1) Unknown: I think you mean that there is no one more BIASED in his left-wing views than Dorf, not that there is no one more BIGOTED. Perhaps you have evidence that, in addition to being an obvious pinko, I am also a bigot, but that's something different. You really should be more precise in your red-baiting. Also, congratulations on your courageous decision to post anonymously. It greatly enhances your credibility.

2) Sam: I have heard (via Twitter and otherwise) from various conservatives whom I respect as sincere on this point that they regard Democrats as at least equally responsible for the escalation as they regard Republicans. I think they're wrong, but I agree with Somin that if the point is to anticipate what your opponent is going to do, you need to be able to take your opponent's perspective. At this point you might say that it only matters what the elected officials do, but: a) the elected officials are at least somewhat responsive to public opinion; and b) much as I disapprove of McConnell's substantive agenda and tactics, I have to acknowledge that he has not thrown all prior norms out the window. Why aren't Republicans packing the Court right now? Why didn't they fire the parliamentarian and do away with the limits on what can be passed via reconciliation in order to fully repeal the Affordable Care Act? You can posit tactical/strategic explanations for every individual action, but the simpler explanation is that enough Republicans actually care about some of the same norms as Democrats that it would be dangerous to undercut those norms further.

Michael Livingston said...

Just a reminder of something the author once told me: when you begin to escalate it is very difficult to control the escalation. For example, the Allies felt that the bombings of Hiroshima and Nagasaki were justified "retaliation" for Pearl Harbor (my example, not yours). Now it seems less clear. At very least, you have to have a clear understanding of your opponent and what they will do next. I'm not sure this is true of either side in the present case.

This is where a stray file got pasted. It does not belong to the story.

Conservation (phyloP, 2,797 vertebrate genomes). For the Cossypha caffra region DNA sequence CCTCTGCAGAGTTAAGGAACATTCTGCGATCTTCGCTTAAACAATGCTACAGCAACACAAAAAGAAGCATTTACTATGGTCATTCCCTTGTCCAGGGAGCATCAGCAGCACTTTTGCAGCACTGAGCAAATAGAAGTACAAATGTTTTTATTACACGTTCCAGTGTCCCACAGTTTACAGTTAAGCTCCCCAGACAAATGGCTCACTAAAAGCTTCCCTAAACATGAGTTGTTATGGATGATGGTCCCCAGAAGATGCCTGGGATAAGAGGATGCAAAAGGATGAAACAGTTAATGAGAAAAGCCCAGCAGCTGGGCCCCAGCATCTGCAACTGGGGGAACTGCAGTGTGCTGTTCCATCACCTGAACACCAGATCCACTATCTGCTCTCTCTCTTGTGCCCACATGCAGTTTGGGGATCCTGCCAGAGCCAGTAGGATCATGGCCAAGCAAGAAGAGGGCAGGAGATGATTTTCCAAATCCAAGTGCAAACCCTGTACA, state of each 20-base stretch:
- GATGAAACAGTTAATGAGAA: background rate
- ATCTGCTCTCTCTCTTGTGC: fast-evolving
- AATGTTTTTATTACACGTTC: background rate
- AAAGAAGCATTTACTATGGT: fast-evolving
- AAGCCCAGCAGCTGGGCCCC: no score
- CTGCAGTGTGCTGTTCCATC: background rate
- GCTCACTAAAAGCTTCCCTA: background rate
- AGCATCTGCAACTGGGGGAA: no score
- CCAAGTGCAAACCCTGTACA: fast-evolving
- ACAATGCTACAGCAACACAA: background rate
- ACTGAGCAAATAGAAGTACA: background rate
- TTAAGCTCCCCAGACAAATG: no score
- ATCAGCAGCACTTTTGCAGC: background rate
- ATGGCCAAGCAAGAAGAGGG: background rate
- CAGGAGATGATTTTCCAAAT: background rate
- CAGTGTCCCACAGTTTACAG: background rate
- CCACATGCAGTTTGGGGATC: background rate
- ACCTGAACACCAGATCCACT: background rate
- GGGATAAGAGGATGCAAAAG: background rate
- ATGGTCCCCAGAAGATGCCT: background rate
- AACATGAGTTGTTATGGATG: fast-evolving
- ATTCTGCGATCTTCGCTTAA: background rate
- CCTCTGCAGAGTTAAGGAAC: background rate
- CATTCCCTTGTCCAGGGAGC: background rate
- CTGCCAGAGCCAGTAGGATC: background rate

Joe said...

"Democrats capitulated"

I think the Dems thought Trump would lose, and Democratic voters over the years were less passionate about the courts (and those who were probably thought Trump would lose & wanted Clinton to have her own pick anyway, one more reason I don't think picking someone else would have mattered much) but they didn't really have any power here. Republicans controlled Congress. They didn't suddenly say "fine." The only way they could win really was in November 2016. Which unfortunately for the country they did not.

Samuel Rickless said...

Thanks for the reply, Mike. I believe you when you say that your conservative friends sincerely believe that the Democrats were equally responsible for the Garland escalation. But I am enough of a cynic to believe that your friends are massively self-deceived. Their sincere belief is self-serving, and no one wants to think that they have endorsed a serious violation of the norms. They very badly want to believe that what they did was justified, even though it was, in modern times anyway, unprecedented. They lost the Supreme Court death lottery, and then cried foul. They bought themselves an issue to run on, the Democrats were lazy and thought Clinton would run away with the election, and now we have not just one flipped seat, which is bad enough, but the loss of a seat that will drive the court seriously rightward, with the potential to flip one or two more “liberal” seats before the end of the Trump or Pence presidency. All of this because the President is not chosen in the way that Senators are chosen, by majority vote. I submit to you that the system is well on its way to breaking down completely. First conservatives discovered that 60 votes would be needed in the Senate to get anything done. Then they got rid of this when it suited them to do so. The hypocrisy is shocking. The conservatives are not packing the Court because they are already packing it. Garland would have permitted both Breyer and Ginsburg to retire and be replaced with relatively youthful moderate liberals. As it is, we are staring at the very real possibility of a 7-2 conservative majority in the relatively near future, with no prospect of flipping a conservative seat for 20 years. The balance on the Court is gone. The Court will be as far away from the majority of the people as it was in the 1930s. As for the ACA, the conservatives know that they can strangle it slowly, by forcing premiums up and making it unpopular in the relatively near term. After the election, nothing will be done to shore up the ACA, Trump will veto anything that comes out of Congress even if the Democrats retake both chambers, and much can be done by the executive branch to undermine the ACA. The conservatives know what they are doing. They play the game hard, and they aim to win. As I see it, there is nothing left but civil disobedience.